imageAs frequent readers of this blog may know, I made several Exchange-related scripts available to the community. Some of these scripts make use of what is called Exchange Web Services (EWS). I receive lots of questions via e-mail and through the comments about configuring impersonation or permission-related issues when running those scripts, which support delegated access as well as impersonation, against mailboxes. This blog shows how can configure delegation, why you should use impersonation, and how to configure impersonation on Exchange 2007 up to Exchange 2013 and Exchange Online in Office 365.

Introduction

EWS provides functionality to allow client applications, such as Outlook or OWA apps, tools, or in my case scripts, to communicate with Exchange server. Even Exchange itself makes uses of EWS when performing Free/Busy lookups by the Availability services for example. EWS was introduced in Exchange Server 2007 back in December 2006, which now seems decades ago.

Some of these EWS scripts or tools access or even manipulate mailbox contents. In the MAPI era, in order for you to access a mailbox that’s not yours, you required delegated full access permissions. These permissions could be granted at the mailbox, mailbox database or mailbox server level. The latter would grant you access to all mailboxes hosted in that mailbox database. For example, to grant an account Archibald full access permission on the mailbox of Nestor, you would typically use something like:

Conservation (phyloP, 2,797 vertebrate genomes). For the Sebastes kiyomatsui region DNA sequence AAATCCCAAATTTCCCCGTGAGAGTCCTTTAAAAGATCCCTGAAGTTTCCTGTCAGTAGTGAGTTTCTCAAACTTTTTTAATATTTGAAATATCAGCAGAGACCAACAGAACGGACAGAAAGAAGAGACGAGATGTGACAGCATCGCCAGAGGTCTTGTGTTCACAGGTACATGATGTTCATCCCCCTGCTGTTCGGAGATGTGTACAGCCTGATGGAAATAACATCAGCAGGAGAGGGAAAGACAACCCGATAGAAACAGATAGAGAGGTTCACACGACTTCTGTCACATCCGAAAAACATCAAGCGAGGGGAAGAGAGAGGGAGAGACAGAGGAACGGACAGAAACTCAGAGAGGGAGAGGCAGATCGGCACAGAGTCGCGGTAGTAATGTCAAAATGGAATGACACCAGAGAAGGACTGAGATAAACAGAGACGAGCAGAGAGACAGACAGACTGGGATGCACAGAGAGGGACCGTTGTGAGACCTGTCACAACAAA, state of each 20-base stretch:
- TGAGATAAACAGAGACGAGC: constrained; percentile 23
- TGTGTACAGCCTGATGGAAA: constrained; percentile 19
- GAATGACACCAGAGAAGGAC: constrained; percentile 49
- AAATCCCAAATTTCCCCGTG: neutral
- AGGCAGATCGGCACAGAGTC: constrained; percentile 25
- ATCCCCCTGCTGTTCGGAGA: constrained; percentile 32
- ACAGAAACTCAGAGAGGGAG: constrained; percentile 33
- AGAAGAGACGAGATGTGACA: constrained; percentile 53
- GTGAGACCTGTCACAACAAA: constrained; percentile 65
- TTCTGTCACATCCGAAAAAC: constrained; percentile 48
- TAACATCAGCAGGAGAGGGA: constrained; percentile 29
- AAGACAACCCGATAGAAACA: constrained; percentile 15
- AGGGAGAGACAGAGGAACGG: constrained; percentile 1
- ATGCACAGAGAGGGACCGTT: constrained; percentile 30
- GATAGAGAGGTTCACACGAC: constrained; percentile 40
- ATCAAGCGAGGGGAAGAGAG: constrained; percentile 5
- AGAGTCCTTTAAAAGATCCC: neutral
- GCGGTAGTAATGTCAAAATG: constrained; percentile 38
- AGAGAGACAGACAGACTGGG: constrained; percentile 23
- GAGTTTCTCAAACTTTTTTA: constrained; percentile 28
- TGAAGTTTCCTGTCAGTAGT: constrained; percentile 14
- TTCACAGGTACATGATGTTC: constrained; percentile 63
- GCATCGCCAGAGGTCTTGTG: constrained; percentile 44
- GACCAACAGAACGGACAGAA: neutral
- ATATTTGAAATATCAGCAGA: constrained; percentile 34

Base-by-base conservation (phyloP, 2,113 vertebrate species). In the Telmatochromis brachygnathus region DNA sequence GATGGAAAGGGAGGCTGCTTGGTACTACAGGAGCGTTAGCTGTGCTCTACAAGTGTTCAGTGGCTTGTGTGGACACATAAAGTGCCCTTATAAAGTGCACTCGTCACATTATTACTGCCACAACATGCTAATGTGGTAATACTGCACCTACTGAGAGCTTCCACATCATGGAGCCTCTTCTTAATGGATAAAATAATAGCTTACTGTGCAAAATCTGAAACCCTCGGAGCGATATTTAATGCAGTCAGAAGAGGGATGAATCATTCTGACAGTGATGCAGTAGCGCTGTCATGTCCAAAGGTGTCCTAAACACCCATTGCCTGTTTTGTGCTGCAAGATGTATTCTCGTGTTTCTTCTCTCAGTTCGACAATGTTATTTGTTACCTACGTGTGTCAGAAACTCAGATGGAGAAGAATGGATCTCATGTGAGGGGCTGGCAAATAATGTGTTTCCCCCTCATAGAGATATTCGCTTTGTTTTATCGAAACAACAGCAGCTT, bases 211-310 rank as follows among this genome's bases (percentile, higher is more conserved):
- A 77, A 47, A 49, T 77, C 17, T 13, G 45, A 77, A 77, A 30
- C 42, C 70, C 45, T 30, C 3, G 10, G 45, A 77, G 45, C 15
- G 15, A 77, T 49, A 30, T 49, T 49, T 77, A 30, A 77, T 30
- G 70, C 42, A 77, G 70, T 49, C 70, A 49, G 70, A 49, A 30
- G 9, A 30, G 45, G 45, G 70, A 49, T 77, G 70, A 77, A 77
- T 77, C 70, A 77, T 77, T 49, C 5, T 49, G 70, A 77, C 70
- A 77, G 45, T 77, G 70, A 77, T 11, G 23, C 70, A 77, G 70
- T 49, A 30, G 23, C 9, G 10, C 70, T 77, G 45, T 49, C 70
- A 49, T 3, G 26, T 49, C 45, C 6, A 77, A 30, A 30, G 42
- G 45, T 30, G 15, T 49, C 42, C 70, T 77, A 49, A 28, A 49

Add-MailboxPermission –Identity Nestor –User Archibald –AccessRights FullAccess –InheritanceType All

Note: Specifying InheritanceType is sometimes overlooked. Not specifying it only configures an Access Control Entry (ACE) on the top level folder (InheritanceType None), resulting in symptoms like scripts not processing subfolders for example.

EWS enables you to use another access method besides delegation, which is impersonation. Impersonation, as the many online available dictionaries may tell to you, is ‘an act of pretending to be another person for the purpose of entertainment or fraud’ or something along those lines. In the Exchange world, this means you can have an account which has the permission to pretend to be the owner of the mailbox, including being subject to the same effective permissions. So, if for some reason the owner only has Read permission on a certain folder, so will the impersonator. Typical use cases for impersonation are for example applications for archiving, reporting or migration, but also scheduled scripts that need to process mailboxes could be one.

Before we dive into the configuration itself, first some of the reasons why you should should prefer Impersonation over delegated access:

  • No mailbox needed for the account requesting access.
  • Throttling benefits, since the operation is subject to the throttling policy settings configured on the mailbox accessed, not the throttling policy configured on the mailbox requesting access. To bypass these delegate limits, one had to configure and assign a separate throttling policy with no limits for the account. Of course, a bad behaving application could then run without boundaries from a resource perspective, something throttling policies try to limit.
  • In Exchange 2010 and up, impersonation leverages Role Based Access Control, which is better manageable than a collection of distributed  ACEs.
  • Actions performed by the impersonator are on behalf of the impersonated. This may complicate auditing, as logging will come up with actions performed by the impersonated user, not the impersonator.

Note that where ‘user’ is specified below with regards to granting permissions, one could also specify a security group as well unless mentioned otherwise.

Impersonation on Exchange 2007

On Exchange 2007, you configure impersonation by granting the following two permissions: